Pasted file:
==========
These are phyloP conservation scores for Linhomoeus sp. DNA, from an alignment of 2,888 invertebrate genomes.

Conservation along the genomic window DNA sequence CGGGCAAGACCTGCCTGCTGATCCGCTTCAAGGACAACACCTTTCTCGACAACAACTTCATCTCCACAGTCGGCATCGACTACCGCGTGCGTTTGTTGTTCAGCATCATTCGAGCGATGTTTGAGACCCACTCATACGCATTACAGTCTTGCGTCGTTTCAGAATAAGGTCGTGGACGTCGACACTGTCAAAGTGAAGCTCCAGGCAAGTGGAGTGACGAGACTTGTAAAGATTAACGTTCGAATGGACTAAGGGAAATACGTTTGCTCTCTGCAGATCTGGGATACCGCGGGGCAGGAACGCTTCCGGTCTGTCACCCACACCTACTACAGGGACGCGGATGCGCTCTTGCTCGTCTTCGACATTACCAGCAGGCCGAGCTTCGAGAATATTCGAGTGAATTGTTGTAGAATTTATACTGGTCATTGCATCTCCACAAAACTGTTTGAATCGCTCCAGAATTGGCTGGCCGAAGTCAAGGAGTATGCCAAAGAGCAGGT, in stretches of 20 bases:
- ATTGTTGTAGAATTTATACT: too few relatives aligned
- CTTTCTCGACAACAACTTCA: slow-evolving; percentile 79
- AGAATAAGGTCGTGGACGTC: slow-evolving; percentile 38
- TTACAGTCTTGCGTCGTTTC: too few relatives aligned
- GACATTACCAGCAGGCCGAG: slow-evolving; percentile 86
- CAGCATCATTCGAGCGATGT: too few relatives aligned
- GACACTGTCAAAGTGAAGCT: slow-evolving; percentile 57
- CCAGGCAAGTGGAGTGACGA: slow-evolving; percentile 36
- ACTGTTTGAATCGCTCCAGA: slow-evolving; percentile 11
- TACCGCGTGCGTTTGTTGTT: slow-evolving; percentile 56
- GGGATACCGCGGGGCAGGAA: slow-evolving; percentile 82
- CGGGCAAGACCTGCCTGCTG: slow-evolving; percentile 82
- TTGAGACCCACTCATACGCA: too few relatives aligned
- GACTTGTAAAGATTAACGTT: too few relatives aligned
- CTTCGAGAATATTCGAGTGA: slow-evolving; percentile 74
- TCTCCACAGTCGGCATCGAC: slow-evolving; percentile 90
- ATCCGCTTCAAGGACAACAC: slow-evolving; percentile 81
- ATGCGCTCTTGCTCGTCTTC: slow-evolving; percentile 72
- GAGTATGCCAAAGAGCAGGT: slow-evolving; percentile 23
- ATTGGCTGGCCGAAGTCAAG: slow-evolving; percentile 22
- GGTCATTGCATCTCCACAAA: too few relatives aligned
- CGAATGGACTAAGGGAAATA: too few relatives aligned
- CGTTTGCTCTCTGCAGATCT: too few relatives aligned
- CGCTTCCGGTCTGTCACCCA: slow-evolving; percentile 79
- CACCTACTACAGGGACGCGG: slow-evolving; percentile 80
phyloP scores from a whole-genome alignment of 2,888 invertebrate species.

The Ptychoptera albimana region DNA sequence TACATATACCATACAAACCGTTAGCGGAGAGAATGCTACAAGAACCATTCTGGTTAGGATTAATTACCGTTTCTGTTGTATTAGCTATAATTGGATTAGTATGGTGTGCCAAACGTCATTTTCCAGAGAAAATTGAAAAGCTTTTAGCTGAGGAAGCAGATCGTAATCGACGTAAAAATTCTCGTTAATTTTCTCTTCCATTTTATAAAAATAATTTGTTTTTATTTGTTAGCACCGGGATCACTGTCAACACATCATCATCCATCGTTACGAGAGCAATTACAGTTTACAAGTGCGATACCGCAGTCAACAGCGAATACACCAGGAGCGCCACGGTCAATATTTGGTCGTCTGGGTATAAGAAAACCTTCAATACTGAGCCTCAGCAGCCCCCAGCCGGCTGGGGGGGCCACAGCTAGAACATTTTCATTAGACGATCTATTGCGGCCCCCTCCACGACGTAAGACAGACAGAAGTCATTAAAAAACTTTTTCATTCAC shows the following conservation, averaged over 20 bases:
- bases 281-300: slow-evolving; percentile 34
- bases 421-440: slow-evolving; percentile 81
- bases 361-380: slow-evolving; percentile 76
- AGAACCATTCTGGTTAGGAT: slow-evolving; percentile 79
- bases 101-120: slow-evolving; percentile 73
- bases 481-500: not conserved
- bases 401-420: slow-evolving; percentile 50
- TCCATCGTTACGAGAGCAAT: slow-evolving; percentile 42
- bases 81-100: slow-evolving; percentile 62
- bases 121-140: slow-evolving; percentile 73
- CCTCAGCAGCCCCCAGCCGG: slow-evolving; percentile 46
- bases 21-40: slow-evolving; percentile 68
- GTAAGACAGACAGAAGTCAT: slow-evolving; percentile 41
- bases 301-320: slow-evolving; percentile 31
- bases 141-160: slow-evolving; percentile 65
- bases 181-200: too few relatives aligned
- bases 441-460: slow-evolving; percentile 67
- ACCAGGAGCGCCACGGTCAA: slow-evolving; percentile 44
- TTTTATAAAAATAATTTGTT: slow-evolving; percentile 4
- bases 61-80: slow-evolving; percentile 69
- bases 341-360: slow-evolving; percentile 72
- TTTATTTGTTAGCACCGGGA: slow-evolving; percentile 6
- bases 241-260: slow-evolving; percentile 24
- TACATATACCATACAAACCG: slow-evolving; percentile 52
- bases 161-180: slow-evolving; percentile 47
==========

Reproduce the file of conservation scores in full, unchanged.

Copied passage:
These are phyloP conservation scores for Linhomoeus sp. DNA, from an alignment of 2,888 invertebrate genomes.

Conservation along the genomic window DNA sequence CGGGCAAGACCTGCCTGCTGATCCGCTTCAAGGACAACACCTTTCTCGACAACAACTTCATCTCCACAGTCGGCATCGACTACCGCGTGCGTTTGTTGTTCAGCATCATTCGAGCGATGTTTGAGACCCACTCATACGCATTACAGTCTTGCGTCGTTTCAGAATAAGGTCGTGGACGTCGACACTGTCAAAGTGAAGCTCCAGGCAAGTGGAGTGACGAGACTTGTAAAGATTAACGTTCGAATGGACTAAGGGAAATACGTTTGCTCTCTGCAGATCTGGGATACCGCGGGGCAGGAACGCTTCCGGTCTGTCACCCACACCTACTACAGGGACGCGGATGCGCTCTTGCTCGTCTTCGACATTACCAGCAGGCCGAGCTTCGAGAATATTCGAGTGAATTGTTGTAGAATTTATACTGGTCATTGCATCTCCACAAAACTGTTTGAATCGCTCCAGAATTGGCTGGCCGAAGTCAAGGAGTATGCCAAAGAGCAGGT, in stretches of 20 bases:
- ATTGTTGTAGAATTTATACT: too few relatives aligned
- CTTTCTCGACAACAACTTCA: slow-evolving; percentile 79
- AGAATAAGGTCGTGGACGTC: slow-evolving; percentile 38
- TTACAGTCTTGCGTCGTTTC: too few relatives aligned
- GACATTACCAGCAGGCCGAG: slow-evolving; percentile 86
- CAGCATCATTCGAGCGATGT: too few relatives aligned
- GACACTGTCAAAGTGAAGCT: slow-evolving; percentile 57
- CCAGGCAAGTGGAGTGACGA: slow-evolving; percentile 36
- ACTGTTTGAATCGCTCCAGA: slow-evolving; percentile 11
- TACCGCGTGCGTTTGTTGTT: slow-evolving; percentile 56
- GGGATACCGCGGGGCAGGAA: slow-evolving; percentile 82
- CGGGCAAGACCTGCCTGCTG: slow-evolving; percentile 82
- TTGAGACCCACTCATACGCA: too few relatives aligned
- GACTTGTAAAGATTAACGTT: too few relatives aligned
- CTTCGAGAATATTCGAGTGA: slow-evolving; percentile 74
- TCTCCACAGTCGGCATCGAC: slow-evolving; percentile 90
- ATCCGCTTCAAGGACAACAC: slow-evolving; percentile 81
- ATGCGCTCTTGCTCGTCTTC: slow-evolving; percentile 72
- GAGTATGCCAAAGAGCAGGT: slow-evolving; percentile 23
- ATTGGCTGGCCGAAGTCAAG: slow-evolving; percentile 22
- GGTCATTGCATCTCCACAAA: too few relatives aligned
- CGAATGGACTAAGGGAAATA: too few relatives aligned
- CGTTTGCTCTCTGCAGATCT: too few relatives aligned
- CGCTTCCGGTCTGTCACCCA: slow-evolving; percentile 79
- CACCTACTACAGGGACGCGG: slow-evolving; percentile 80
phyloP scores from a whole-genome alignment of 2,888 invertebrate species.

The Ptychoptera albimana region DNA sequence TACATATACCATACAAACCGTTAGCGGAGAGAATGCTACAAGAACCATTCTGGTTAGGATTAATTACCGTTTCTGTTGTATTAGCTATAATTGGATTAGTATGGTGTGCCAAACGTCATTTTCCAGAGAAAATTGAAAAGCTTTTAGCTGAGGAAGCAGATCGTAATCGACGTAAAAATTCTCGTTAATTTTCTCTTCCATTTTATAAAAATAATTTGTTTTTATTTGTTAGCACCGGGATCACTGTCAACACATCATCATCCATCGTTACGAGAGCAATTACAGTTTACAAGTGCGATACCGCAGTCAACAGCGAATACACCAGGAGCGCCACGGTCAATATTTGGTCGTCTGGGTATAAGAAAACCTTCAATACTGAGCCTCAGCAGCCCCCAGCCGGCTGGGGGGGCCACAGCTAGAACATTTTCATTAGACGATCTATTGCGGCCCCCTCCACGACGTAAGACAGACAGAAGTCATTAAAAAACTTTTTCATTCAC shows the following conservation, averaged over 20 bases:
- bases 281-300: slow-evolving; percentile 34
- bases 421-440: slow-evolving; percentile 81
- bases 361-380: slow-evolving; percentile 76
- AGAACCATTCTGGTTAGGAT: slow-evolving; percentile 79
- bases 101-120: slow-evolving; percentile 73
- bases 481-500: not conserved
- bases 401-420: slow-evolving; percentile 50
- TCCATCGTTACGAGAGCAAT: slow-evolving; percentile 42
- bases 81-100: slow-evolving; percentile 62
- bases 121-140: slow-evolving; percentile 73
- CCTCAGCAGCCCCCAGCCGG: slow-evolving; percentile 46
- bases 21-40: slow-evolving; percentile 68
- GTAAGACAGACAGAAGTCAT: slow-evolving; percentile 41
- bases 301-320: slow-evolving; percentile 31
- bases 141-160: slow-evolving; percentile 65
- bases 181-200: too few relatives aligned
- bases 441-460: slow-evolving; percentile 67
- ACCAGGAGCGCCACGGTCAA: slow-evolving; percentile 44
- TTTTATAAAAATAATTTGTT: slow-evolving; percentile 4
- bases 61-80: slow-evolving; percentile 69
- bases 341-360: slow-evolving; percentile 72
- TTTATTTGTTAGCACCGGGA: slow-evolving; percentile 6
- bases 241-260: slow-evolving; percentile 24
- TACATATACCATACAAACCG: slow-evolving; percentile 52
- bases 161-180: slow-evolving; percentile 47